He looked left. He looked right. There was no pressure in the face of Clayton Thorson, yet he was apprehensive. And then he made his decision, turning to the right sideline and firing a bullet in the direction of Austin Carr. But the ball was released too late. It never reached the intended target. It wasn’t close.
Instead, Michigan State cornerback Justin Layne stepped in front of the pass and trotted 43 yards, uninhibited, into Northwestern’s end zone to extend the Spartans’ lead to 14-0 with 8:31 remaining in the first quarter. It was all too familiar. Northwestern marches into the state of Michigan with considerable momentum and is squashed by a big-name conference foe.
But then, something funny happened... For the second week in a row, the Wildcats fought back.
Both supporters and media have been lambasted over the years with the moniker ‘Cardiac Cats’, and it has (for the most part) been a fitting pseudonym for Chicago’s Big Ten team. The lore is timeless, the highlights thrilling. But maybe, just maybe, this year’s Northwestern team is forming a new identity, one based around one word: resiliency.
In a lot of ways, today’s contest in East Lansing was a microcosm of Northwestern’s season. The Wildcats started slow; after being pinned on their own one yard-line and promptly going three-and-out, Northwestern’s defense allowed redshirt freshman quarterback Brian Lewerke and the Michigan State offense to span 39 yards on just three plays and jump out in front 7-0. Three plays later, Thorson’s egregious pick-six, one that he called “completely my fault” post-game, afforded the Spartans a 14-0 advantage. All looked lost for the Wildcats. The team on the field in the first five minutes of the first quarter more resembled the one that put up seven points on Illinois State at home than the one that stormed into Iowa City and bulldozed the Hawkeyes on their home turf two weeks ago.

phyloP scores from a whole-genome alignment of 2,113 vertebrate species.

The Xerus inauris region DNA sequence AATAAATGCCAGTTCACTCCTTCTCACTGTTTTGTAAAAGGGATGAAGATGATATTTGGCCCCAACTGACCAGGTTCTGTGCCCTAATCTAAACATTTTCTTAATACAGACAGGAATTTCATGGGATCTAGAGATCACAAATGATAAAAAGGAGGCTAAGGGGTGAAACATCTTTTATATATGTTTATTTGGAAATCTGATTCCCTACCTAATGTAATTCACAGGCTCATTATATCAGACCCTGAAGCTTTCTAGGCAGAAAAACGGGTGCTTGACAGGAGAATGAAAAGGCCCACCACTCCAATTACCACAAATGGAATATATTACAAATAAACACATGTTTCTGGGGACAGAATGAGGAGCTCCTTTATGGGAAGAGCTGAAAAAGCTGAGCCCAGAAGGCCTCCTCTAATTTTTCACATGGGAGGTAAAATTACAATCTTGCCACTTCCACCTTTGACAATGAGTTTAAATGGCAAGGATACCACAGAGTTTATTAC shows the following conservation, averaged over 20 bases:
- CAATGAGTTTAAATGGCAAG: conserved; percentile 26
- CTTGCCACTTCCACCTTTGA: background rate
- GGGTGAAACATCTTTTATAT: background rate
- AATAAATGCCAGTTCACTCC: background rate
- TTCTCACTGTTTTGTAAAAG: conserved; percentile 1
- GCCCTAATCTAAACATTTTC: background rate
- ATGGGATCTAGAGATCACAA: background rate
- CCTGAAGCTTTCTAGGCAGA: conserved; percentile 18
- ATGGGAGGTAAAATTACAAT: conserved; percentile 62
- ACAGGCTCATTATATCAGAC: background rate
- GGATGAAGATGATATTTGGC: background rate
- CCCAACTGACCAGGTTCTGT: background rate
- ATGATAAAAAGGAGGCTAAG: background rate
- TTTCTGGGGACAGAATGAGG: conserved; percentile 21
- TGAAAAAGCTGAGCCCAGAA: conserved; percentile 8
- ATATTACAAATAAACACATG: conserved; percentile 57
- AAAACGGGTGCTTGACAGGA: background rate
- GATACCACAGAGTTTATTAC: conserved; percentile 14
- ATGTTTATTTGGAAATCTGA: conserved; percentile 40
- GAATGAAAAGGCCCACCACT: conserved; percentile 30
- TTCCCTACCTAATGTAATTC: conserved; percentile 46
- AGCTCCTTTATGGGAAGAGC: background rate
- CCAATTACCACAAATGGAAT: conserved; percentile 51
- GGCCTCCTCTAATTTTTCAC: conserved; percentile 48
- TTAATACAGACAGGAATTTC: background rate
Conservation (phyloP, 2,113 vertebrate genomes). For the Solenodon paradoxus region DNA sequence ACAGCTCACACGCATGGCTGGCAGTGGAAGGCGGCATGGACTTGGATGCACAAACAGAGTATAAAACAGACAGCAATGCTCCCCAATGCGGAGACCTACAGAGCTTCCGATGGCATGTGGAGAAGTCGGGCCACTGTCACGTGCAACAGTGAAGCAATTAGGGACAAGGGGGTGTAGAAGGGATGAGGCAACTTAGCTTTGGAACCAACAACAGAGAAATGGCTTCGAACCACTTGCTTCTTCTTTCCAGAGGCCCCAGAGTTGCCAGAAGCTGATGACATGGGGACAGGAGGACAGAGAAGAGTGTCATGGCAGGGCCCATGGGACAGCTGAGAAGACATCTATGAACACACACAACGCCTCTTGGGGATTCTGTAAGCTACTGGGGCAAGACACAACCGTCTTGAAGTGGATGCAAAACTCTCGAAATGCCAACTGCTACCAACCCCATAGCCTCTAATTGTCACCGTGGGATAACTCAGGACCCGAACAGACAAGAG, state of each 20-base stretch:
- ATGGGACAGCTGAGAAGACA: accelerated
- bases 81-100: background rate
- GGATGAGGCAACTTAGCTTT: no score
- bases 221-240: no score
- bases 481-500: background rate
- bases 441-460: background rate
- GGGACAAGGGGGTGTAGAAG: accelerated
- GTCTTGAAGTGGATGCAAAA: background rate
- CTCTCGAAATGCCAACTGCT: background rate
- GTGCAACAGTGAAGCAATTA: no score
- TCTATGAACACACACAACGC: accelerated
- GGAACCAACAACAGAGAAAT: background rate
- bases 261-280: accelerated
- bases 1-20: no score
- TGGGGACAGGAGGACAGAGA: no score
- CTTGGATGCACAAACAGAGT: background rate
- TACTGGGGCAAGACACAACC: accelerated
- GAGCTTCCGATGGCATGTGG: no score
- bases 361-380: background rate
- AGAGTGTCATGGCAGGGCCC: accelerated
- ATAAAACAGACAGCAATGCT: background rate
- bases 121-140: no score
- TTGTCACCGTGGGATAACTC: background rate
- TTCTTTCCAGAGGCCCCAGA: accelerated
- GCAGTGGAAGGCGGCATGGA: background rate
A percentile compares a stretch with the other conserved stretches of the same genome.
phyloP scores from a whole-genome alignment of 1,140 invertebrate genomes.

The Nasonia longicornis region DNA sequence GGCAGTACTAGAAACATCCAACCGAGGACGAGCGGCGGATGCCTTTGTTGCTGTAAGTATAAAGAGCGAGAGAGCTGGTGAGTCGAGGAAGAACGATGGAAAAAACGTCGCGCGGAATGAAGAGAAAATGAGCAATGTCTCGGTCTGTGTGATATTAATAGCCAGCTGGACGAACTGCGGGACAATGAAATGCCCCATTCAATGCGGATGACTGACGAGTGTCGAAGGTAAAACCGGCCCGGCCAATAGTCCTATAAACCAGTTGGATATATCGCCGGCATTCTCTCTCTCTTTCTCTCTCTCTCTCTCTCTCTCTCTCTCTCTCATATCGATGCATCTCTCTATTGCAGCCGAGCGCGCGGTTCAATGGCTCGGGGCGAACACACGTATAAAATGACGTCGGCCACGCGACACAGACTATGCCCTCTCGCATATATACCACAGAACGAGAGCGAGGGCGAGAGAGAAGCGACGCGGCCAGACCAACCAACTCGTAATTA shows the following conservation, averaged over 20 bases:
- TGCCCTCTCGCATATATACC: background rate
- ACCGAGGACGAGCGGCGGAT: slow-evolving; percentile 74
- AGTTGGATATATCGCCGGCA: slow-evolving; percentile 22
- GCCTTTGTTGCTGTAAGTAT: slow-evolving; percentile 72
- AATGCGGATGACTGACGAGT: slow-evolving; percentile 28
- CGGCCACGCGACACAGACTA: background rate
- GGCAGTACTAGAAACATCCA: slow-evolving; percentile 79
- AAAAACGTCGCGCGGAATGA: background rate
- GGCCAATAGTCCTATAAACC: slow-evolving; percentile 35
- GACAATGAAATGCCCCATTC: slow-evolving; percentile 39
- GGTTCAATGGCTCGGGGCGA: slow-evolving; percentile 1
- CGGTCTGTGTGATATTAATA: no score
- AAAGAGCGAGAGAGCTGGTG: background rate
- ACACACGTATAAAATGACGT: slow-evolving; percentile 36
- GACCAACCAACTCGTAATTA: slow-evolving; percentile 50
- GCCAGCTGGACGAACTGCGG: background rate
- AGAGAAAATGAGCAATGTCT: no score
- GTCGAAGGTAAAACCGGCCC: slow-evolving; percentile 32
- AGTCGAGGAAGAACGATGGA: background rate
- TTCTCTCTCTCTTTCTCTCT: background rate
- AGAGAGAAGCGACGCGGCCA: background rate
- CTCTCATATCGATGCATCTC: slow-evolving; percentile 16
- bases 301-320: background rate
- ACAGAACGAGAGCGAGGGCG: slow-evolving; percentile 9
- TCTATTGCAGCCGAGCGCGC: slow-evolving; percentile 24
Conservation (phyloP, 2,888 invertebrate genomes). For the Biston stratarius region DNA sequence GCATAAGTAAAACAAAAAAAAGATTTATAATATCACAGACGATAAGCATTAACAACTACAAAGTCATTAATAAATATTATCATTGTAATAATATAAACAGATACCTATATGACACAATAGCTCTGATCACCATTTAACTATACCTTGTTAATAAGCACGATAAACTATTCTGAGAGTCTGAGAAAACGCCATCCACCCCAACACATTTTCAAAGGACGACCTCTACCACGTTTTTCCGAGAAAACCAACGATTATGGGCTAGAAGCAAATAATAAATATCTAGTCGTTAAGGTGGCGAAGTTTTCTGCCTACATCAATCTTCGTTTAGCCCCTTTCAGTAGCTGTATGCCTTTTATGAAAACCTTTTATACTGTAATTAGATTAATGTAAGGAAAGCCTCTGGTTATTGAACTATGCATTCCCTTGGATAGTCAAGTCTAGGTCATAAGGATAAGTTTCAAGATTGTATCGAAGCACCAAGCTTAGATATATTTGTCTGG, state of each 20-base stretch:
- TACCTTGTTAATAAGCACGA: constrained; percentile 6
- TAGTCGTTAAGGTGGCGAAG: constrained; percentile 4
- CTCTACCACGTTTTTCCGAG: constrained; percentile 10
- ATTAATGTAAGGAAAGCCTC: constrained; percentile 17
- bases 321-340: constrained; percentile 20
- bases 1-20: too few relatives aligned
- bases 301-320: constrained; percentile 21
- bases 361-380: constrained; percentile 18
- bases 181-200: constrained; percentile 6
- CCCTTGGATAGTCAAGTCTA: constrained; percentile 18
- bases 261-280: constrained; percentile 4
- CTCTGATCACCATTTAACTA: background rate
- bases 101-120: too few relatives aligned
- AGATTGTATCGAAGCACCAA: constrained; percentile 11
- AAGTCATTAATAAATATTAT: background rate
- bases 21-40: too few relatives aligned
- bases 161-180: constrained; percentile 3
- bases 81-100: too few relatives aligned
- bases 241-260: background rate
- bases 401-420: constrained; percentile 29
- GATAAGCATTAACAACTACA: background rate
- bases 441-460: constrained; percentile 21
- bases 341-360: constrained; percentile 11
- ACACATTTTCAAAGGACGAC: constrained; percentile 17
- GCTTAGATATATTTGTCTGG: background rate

As Layne waltzed into the south endzone, Northwestern could have folded, abandoned the run, struggled to stay on the field on offense or off it on defense en route to a humiliating loss after a big win the previous week(s). And considering the Wildcats’ up-and-down nature this season, that’s what would have made sense.
In that moment, there’s no way you could tell me, or any other fan, this would happen at Spartan Stadium on Saturday afternoon:
- Clayton Thorson will finish the game 27/35 with 281 yards and four total touchdowns (three passing).
- After trailing 17-7, Northwestern will rattle off 26 unanswered points and lead by as many as 17 before the game’s conclusion.
- Northwestern will convert 10 of 19 third-downs compared to five of 16 for Michigan State, an area that had killed the Wildcats this season.
- The Wildcats will win the time of possession battle by over 10 minutes.
- Jack Mitchell will not miss a kick in this football game.
- Northwestern will score 54 points in this football game.
- Northwestern will win this football game.